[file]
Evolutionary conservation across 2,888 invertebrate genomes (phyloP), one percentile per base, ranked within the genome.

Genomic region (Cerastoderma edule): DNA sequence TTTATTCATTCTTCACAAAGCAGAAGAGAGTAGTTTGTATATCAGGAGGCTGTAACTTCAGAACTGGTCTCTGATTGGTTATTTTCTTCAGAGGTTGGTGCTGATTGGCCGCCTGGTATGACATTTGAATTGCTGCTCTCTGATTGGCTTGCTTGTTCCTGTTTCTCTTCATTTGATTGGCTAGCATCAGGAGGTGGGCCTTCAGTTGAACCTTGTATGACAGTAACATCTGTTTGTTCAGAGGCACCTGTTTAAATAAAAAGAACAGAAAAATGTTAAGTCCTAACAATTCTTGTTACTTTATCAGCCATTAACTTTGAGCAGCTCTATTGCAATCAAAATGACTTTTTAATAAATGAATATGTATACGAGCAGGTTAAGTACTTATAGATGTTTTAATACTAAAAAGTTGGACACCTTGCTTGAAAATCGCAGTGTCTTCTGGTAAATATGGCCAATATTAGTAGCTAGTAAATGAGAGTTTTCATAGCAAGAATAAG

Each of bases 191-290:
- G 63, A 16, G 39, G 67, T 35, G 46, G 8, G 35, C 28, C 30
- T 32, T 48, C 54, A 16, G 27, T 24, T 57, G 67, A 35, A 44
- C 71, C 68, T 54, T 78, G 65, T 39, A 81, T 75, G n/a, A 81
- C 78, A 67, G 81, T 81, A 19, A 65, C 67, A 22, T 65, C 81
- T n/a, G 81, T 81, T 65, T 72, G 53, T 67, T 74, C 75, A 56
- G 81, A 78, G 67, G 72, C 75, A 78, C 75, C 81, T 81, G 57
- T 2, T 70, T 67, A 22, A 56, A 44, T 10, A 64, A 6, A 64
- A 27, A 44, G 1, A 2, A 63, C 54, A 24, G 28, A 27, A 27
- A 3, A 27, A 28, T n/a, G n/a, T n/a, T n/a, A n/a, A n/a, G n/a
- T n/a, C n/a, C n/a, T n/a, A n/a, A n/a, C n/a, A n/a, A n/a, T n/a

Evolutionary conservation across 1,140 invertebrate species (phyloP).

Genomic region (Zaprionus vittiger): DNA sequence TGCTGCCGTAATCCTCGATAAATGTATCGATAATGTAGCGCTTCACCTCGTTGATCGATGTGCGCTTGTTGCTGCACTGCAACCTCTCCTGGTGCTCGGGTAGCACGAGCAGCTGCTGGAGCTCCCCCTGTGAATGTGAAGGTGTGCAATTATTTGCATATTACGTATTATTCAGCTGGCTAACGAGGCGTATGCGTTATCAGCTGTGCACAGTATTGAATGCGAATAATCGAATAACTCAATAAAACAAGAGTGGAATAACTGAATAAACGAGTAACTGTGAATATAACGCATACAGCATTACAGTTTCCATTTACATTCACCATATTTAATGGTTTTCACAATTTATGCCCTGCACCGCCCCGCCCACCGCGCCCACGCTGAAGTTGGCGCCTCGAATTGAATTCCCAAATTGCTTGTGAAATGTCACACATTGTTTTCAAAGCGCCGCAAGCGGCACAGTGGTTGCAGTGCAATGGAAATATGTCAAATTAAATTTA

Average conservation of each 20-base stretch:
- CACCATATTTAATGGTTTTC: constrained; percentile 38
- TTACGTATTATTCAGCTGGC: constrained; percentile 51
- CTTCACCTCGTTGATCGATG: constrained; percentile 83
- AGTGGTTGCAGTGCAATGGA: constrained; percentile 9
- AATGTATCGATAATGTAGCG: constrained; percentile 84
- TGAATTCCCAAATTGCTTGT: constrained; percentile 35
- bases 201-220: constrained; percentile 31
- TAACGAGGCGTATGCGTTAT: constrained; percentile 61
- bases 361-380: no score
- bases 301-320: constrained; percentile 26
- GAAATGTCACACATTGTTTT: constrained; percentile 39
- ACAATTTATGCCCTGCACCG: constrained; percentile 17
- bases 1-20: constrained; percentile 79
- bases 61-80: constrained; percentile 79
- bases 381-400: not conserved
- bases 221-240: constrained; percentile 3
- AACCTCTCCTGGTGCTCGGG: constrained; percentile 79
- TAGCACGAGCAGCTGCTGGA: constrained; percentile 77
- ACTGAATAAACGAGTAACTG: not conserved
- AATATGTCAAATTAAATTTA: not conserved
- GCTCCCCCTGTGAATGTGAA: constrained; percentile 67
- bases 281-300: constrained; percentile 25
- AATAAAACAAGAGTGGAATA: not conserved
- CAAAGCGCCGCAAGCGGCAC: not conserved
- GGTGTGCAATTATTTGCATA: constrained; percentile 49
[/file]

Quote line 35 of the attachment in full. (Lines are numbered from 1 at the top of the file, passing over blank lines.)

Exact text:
- ACTGAATAAACGAGTAACTG: not conserved